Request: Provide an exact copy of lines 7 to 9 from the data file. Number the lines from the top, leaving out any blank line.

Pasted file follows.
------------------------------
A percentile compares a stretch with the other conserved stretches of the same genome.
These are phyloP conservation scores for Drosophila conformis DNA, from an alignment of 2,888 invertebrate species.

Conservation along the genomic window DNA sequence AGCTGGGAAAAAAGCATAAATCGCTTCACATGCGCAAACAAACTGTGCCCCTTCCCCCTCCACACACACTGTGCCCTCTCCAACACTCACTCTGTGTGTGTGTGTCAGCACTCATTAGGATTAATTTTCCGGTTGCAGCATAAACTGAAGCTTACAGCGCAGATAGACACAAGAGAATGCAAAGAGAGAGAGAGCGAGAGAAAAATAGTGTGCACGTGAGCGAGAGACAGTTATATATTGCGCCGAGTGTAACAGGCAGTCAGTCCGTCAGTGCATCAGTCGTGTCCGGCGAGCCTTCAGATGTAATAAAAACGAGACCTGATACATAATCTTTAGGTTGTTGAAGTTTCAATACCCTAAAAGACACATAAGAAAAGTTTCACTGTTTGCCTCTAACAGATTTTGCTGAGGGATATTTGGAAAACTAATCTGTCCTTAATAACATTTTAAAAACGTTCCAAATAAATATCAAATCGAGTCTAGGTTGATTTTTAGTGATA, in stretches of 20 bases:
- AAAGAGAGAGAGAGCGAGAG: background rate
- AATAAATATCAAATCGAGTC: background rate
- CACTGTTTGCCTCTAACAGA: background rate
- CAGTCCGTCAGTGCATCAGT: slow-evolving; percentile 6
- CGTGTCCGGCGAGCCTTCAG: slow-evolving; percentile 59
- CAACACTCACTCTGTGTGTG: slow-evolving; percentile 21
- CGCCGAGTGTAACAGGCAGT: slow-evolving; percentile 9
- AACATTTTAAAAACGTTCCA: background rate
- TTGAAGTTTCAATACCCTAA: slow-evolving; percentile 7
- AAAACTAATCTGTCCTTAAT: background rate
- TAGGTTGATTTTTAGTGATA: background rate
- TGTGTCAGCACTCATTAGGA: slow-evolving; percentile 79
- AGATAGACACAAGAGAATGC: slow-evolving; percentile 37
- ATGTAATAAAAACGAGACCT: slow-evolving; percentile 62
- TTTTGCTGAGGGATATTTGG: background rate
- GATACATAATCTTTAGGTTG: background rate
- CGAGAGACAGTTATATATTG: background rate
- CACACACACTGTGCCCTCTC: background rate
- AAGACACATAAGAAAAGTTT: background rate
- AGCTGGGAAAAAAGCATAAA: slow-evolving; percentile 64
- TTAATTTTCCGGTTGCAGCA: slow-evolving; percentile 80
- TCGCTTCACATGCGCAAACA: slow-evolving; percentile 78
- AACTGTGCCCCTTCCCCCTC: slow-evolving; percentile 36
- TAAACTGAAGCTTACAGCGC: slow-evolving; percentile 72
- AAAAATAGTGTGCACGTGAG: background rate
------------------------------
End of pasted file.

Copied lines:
- CAGTCCGTCAGTGCATCAGT: slow-evolving; percentile 6
- CGTGTCCGGCGAGCCTTCAG: slow-evolving; percentile 59
- CAACACTCACTCTGTGTGTG: slow-evolving; percentile 21